Radicicol also exerts an anti-tumor drug effect by binding to HSP90 at the N-terminal domain ATP-binding site. (Roe, et al., (1999) J. Med. Chem. 42, 260-266.) Derivatives of radicicol indicated to have anti-tumor activity are described in different references. (See, for example, U.S. Pat. No. 5,597,846 and U.S. Pat. No. 5,977,165, both of which are hereby incorporated by reference herein.) These derivatives provide a class of compounds containing members that are expected to have activity in inhibiting NS2/3 cleavage and/or HCV replication. The ability of a particular compound to inhibit NS2/3 cleavage or HCV replication can be determined using techniques well known in the art.
 NS2/3 Cleavage
 NS2/3 cleavage is part of HCV polyprotein processing leading to the production of an active NS3 protease. In naturally occurring HCV polypeptide, cleavage between amino acids 1026 and 1027 separating NS2 from NS3 has been found to be dependent upon protein regions of both NS2 and NS3 flanking the cleaved site. (Grakoui, et al., (1993) P.N.A.S. USA 90, 10583-10587; and Komoda, et al., (1994) Gene 145, 221-226.) The cleavage is independent of the catalytic activity of the NS3 protease, as demonstrated with mutational studies. (Grakoui, et al., (1993) P.N.A.S. USA 90, 10583-10587; and Hijikata, et al., (1993) J. Virol. 67, 4665-4675.)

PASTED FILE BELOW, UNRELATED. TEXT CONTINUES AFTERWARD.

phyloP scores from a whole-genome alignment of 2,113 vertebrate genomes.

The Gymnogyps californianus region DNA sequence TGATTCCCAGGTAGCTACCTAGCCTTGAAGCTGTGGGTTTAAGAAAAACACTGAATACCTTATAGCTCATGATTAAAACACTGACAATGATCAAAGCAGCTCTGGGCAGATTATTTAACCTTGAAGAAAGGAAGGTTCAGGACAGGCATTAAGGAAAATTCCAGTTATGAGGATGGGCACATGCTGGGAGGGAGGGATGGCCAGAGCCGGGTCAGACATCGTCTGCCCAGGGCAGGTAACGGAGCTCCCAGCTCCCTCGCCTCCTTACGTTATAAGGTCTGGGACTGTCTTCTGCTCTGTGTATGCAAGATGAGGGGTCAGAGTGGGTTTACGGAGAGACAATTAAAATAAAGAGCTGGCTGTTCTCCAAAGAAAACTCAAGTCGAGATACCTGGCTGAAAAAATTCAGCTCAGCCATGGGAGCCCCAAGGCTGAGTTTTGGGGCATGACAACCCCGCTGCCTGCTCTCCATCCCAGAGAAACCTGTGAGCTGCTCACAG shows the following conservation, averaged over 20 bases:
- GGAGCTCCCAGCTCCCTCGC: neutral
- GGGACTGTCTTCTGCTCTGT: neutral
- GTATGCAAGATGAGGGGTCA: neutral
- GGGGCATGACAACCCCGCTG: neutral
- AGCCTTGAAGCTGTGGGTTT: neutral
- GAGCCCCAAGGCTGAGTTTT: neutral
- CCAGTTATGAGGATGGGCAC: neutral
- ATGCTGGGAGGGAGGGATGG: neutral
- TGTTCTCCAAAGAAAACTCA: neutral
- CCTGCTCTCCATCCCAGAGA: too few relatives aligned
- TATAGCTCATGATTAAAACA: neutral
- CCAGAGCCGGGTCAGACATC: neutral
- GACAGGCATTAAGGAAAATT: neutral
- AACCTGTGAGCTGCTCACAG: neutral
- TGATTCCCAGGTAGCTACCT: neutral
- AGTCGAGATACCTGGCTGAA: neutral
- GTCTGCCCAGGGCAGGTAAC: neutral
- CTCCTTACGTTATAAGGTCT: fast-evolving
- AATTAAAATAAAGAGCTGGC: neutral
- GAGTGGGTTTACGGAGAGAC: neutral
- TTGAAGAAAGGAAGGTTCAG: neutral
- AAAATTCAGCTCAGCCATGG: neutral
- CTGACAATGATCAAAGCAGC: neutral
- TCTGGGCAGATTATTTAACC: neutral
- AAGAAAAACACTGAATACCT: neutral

NS2/3 cleavage can be measured in different systems using polypeptides comprising NS2/3 catalytic activity. Examples of such polypeptides include naturally occurring NS2/3 regions having a sufficient amount of NS2/3 for cleavage and derivatives thereof. The NS2/3 cleavage regions can be present along with other polypeptide regions such as those present in an HCV polypeptide or those not present in an HCV polypeptide. Fusion proteins containing NS2/3 cleavage regions can be used to provide for NS2/3 activity and, for example, to provide markers assisting in assaying for NS2/3 activity.